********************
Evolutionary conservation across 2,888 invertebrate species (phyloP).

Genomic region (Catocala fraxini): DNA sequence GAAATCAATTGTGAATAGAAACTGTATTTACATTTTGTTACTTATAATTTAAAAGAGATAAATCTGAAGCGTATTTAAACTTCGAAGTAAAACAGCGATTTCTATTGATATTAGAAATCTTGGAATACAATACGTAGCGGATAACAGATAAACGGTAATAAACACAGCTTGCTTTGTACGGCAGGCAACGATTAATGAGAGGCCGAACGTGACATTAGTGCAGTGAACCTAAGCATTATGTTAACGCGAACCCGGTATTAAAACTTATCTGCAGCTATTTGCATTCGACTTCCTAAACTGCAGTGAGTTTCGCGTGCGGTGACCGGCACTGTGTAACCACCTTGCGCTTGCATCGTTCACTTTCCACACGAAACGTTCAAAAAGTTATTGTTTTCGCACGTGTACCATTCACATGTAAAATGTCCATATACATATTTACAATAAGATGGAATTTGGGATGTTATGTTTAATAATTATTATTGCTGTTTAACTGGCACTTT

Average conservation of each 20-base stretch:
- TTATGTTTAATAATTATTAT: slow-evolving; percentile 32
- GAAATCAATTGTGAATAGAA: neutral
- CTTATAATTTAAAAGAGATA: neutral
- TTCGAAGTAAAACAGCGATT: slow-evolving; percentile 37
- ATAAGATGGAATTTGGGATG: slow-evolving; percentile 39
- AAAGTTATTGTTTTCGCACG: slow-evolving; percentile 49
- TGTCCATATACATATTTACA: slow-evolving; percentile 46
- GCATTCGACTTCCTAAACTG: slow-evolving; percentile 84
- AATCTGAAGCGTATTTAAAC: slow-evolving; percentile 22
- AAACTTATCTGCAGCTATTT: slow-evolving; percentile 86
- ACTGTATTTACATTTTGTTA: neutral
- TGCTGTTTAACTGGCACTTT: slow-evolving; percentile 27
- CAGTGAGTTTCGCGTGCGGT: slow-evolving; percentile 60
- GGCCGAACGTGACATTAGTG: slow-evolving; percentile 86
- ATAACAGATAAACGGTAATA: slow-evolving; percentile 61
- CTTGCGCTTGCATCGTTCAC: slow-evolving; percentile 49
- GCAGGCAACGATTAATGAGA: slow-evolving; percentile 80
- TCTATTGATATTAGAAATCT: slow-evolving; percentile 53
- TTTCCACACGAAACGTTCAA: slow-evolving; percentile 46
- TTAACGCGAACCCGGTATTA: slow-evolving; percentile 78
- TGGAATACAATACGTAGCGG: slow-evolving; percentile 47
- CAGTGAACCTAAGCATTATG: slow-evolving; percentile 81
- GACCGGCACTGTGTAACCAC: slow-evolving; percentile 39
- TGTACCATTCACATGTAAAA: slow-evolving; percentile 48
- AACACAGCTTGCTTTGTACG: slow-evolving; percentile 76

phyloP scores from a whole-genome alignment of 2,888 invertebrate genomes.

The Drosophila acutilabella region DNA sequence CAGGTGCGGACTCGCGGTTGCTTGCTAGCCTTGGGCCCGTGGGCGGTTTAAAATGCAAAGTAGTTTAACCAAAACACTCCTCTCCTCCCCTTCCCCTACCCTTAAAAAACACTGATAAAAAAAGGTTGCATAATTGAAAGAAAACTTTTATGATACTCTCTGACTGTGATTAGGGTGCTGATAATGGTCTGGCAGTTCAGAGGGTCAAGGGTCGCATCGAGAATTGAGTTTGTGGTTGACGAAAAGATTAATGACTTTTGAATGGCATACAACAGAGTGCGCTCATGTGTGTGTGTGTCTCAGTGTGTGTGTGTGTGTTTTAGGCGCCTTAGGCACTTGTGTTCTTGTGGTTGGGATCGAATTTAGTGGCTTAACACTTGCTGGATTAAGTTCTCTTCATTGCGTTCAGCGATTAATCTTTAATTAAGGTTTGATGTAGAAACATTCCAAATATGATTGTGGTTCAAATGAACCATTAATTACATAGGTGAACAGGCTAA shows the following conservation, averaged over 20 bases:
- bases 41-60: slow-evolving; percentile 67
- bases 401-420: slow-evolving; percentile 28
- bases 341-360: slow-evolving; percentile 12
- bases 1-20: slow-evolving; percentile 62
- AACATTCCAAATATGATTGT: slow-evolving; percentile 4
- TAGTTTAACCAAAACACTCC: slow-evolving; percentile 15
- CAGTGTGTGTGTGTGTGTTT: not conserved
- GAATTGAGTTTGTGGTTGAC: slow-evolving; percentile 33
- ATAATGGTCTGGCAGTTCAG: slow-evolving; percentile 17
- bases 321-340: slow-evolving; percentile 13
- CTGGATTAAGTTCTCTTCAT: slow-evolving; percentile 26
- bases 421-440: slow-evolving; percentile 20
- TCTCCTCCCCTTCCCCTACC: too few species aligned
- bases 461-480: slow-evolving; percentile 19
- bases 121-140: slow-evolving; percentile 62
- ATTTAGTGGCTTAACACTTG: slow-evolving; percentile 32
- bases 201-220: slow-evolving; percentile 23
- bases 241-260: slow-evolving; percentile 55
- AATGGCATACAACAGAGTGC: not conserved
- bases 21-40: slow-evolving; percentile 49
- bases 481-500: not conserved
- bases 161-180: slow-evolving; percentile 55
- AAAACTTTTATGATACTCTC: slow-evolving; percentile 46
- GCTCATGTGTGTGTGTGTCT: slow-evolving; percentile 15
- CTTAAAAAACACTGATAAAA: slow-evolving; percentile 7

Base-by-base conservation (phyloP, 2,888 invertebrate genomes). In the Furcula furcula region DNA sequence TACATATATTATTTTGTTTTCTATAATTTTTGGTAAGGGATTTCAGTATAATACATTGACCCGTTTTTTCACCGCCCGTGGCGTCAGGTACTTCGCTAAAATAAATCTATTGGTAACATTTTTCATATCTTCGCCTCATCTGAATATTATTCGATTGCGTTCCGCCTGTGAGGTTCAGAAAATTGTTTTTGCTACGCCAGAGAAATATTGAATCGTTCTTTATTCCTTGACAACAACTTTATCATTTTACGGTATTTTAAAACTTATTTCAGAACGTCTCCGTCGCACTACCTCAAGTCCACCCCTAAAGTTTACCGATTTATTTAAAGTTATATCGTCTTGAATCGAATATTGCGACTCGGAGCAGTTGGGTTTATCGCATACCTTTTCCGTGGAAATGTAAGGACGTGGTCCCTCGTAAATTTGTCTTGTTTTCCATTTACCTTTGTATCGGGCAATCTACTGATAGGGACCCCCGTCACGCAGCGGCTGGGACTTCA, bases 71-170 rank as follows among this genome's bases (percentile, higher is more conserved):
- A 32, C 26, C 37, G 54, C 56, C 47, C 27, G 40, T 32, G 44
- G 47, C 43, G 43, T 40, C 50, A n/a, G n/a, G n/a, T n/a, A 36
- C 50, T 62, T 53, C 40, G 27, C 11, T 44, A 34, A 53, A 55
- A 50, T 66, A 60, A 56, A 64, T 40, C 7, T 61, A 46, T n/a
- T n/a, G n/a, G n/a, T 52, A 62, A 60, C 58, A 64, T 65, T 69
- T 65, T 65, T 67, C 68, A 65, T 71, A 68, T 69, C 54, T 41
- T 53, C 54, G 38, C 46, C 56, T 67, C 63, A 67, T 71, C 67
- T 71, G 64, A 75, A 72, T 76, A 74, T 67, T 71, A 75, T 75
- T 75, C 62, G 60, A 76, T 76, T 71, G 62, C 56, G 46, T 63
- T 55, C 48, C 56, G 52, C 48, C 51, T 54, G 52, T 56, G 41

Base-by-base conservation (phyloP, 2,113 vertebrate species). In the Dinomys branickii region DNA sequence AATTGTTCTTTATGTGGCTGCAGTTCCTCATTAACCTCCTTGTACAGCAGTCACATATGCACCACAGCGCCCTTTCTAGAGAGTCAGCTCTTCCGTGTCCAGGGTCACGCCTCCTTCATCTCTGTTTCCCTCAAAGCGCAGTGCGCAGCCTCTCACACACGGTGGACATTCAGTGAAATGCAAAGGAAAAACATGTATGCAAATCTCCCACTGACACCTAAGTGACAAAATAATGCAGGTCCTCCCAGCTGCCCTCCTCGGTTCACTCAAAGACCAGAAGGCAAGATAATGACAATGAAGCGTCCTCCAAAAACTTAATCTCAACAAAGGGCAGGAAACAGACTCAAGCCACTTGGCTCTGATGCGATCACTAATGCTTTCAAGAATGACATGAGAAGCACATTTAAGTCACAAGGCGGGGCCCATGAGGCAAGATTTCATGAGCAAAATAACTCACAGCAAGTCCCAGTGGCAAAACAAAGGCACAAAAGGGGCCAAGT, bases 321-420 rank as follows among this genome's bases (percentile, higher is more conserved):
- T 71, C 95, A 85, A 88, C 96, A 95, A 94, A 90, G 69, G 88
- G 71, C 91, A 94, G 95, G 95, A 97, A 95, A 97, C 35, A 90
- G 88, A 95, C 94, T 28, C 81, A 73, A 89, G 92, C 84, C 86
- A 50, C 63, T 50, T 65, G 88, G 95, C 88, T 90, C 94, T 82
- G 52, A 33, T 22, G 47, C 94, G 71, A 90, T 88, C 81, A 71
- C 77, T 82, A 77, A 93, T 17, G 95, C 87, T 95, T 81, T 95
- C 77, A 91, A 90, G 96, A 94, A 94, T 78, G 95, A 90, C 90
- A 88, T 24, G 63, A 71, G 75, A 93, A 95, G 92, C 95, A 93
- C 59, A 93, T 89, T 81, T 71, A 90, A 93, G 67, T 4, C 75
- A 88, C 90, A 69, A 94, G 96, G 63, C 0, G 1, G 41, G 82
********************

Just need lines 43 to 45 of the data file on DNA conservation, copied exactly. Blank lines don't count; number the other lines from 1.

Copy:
- TCTCCTCCCCTTCCCCTACC: too few species aligned
- bases 461-480: slow-evolving; percentile 19
- bases 121-140: slow-evolving; percentile 62